About Time

As we prepare to “fall back” this weekend in the US I’ve been thinking about writing code that deals with dates and times. This is easy to get wrong and is a common cause of bugs.


The first issue is how to write dates. For example, if I write 11/03/2021 that means November Third in the US, but in other countries it might be March Eleventh. Oops.

With that in mind, I always use ISO 8601 format for dates: 2021-11-03. To me this just makes sense. The year is the biggest so it comes first, followed by the month and day. In a Rails console you can try something like this:

Date.new(2021, 11, 3)


Easy. No confusion. The order is the same in both cases.


Times are easy, right? Everyone does hours, colon, minutes. Well, not exactly. Some folks like 24-hour time and some like AM / PM.

In casual conversation I use AM / PM, but in code I try to always use 24-hour time. That way you immediately know if the time is before or after noon. For example, 1:00 could be AM or PM, but 01:00 and 13:00 are clear. Back to Rails, it looks like this:

Time.parse(“2021-11-03 13:00”)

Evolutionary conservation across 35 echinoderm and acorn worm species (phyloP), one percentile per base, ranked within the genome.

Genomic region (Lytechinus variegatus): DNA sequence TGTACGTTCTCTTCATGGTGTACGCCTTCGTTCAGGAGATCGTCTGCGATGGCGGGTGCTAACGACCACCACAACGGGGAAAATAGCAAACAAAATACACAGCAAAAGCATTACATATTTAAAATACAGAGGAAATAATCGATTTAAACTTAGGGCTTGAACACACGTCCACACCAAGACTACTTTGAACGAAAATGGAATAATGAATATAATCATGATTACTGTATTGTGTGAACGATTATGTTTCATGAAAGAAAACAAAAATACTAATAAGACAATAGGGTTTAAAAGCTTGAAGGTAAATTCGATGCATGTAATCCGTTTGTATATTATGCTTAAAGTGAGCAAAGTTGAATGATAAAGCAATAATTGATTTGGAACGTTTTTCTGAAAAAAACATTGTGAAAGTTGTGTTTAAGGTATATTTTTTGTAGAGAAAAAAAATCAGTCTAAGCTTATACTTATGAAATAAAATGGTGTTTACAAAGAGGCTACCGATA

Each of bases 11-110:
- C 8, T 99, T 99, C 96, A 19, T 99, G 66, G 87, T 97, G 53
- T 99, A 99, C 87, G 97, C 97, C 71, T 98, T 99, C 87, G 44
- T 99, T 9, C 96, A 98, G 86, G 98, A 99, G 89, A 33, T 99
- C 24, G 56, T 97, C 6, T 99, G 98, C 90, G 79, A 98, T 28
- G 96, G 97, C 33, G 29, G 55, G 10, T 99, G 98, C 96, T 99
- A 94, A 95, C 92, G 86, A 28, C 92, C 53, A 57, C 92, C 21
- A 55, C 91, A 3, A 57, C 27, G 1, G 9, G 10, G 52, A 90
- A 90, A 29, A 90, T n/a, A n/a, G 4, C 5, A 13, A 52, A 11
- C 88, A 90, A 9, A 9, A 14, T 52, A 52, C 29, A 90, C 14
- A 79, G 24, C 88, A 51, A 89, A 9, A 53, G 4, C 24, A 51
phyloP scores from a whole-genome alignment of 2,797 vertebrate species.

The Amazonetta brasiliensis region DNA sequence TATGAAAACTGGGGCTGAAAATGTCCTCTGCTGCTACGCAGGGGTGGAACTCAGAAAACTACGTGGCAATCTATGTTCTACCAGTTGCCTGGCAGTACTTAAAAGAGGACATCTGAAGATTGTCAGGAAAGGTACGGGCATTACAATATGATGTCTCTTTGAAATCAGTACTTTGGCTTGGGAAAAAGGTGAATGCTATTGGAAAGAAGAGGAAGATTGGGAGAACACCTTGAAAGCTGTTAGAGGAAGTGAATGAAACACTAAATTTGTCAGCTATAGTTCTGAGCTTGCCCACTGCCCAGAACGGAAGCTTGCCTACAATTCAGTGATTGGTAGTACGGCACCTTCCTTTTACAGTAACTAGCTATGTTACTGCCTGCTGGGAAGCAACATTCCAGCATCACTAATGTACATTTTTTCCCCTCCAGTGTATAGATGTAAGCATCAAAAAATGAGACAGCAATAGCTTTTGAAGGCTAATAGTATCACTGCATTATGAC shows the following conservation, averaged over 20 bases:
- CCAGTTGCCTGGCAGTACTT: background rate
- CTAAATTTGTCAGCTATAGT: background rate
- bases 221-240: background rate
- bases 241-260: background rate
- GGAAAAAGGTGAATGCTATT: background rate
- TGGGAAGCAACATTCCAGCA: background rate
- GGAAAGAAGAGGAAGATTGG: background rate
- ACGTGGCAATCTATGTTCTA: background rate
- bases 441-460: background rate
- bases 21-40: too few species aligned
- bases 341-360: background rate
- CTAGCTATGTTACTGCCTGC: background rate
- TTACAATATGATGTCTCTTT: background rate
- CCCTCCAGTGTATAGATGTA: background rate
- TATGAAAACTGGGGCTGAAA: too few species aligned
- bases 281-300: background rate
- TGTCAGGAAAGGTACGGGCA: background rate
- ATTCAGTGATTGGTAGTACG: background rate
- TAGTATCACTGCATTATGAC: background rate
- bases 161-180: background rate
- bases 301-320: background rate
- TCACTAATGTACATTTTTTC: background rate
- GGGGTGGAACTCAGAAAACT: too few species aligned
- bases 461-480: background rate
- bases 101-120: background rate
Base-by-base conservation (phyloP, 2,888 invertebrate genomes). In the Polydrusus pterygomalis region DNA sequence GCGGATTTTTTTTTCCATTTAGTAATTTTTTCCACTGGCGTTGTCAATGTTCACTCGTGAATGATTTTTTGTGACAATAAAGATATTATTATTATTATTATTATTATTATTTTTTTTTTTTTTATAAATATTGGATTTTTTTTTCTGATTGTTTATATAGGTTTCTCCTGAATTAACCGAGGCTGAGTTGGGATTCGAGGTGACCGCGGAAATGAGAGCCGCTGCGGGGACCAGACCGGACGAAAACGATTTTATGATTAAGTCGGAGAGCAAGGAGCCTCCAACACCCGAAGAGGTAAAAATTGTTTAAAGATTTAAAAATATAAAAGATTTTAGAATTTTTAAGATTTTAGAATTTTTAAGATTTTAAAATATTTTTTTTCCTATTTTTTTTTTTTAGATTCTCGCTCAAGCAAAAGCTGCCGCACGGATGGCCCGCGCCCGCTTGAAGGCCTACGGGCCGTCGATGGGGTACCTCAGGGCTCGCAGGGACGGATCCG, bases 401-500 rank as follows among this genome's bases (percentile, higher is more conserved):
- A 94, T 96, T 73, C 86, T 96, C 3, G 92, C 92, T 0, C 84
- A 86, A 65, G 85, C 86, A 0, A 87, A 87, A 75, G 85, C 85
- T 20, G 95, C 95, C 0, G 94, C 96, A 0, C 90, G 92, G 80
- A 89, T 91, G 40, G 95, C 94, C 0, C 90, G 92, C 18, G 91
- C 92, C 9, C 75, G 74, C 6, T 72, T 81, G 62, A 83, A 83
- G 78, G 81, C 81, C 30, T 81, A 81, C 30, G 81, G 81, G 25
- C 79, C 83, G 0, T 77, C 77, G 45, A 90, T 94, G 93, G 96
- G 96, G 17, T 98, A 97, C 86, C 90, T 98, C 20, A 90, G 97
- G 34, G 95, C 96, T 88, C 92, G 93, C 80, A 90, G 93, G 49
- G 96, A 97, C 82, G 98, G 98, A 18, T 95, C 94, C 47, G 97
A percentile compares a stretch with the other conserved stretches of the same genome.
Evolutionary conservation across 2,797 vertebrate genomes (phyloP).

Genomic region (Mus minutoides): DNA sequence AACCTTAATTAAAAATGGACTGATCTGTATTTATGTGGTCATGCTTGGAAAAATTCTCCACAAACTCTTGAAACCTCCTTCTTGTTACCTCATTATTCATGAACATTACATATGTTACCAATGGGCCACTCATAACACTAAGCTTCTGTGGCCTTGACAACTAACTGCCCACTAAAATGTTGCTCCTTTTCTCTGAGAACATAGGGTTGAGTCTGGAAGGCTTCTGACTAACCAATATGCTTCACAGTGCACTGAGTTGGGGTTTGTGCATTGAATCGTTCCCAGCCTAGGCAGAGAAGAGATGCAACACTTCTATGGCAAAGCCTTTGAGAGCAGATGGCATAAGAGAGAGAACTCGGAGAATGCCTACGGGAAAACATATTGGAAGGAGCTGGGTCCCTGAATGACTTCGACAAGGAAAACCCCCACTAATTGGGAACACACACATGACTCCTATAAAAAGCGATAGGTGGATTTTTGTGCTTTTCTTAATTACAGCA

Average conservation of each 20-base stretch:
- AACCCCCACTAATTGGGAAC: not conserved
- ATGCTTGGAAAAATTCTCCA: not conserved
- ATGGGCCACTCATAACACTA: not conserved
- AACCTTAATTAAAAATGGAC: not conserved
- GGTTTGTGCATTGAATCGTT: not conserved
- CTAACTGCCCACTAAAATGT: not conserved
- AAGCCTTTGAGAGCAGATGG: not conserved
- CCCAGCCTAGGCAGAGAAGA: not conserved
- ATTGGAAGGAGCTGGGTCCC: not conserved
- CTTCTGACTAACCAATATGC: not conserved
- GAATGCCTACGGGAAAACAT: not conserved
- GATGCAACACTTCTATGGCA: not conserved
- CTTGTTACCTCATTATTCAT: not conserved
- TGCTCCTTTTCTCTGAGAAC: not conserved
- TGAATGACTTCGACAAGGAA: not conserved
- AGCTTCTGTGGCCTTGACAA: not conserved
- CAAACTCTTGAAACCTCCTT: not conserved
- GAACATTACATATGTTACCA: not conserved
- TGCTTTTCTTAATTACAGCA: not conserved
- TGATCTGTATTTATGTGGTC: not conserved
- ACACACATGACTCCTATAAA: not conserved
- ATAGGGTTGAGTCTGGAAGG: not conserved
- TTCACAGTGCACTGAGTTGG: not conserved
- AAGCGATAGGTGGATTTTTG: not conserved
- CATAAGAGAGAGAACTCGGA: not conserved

But there’s still one piece missing.

Time Zones

The bane of programmers everywhere. The dreaded time zone.

In my experience things usually default to UTC time. I’ve never seen a database that stored times in a different time zone. In Rails you can configure the default time zone:

# config/application.rb

config.time_zone = “UTC”

You can parse times in other time zones. You can also change the time zone on existing objects. This is useful when you want to display a time in the user’s time zone.

t = Time.parse(“2021-11-03 13:00 CDT”)
=> “2021-11-03 13:00:00 -05:00”

=> “Wed, 03 Nov 2021 14:00:00 EDT -04:00”

Notice how the format is different after I changed the time zone? That’s because it also changed the class of the object.

t = Time.parse(“2021-11-03 13:00 CDT”)
=> “2021-11-03 13:00:00 -05:00”

=> Time

=> ActiveSupport::TimeWithZone

You can format the output however you like, these are just the defaults. Note that setting the time zone in Rails only changes the way the time is displayed. The actual value remains the same.

t = Time.parse(“2021-11-03 13:00 CDT”)
=> “2021-11-03 13:00:00 -05:00”

=> 1635962400

=> 1635962400

Comparisons between times in different time zones will work as expected. 13:00 central time is equal to 14:00 eastern time.

I’m on call for work this weekend. Look for a follow-up post on Monday talking about everything that broke on Saturday night.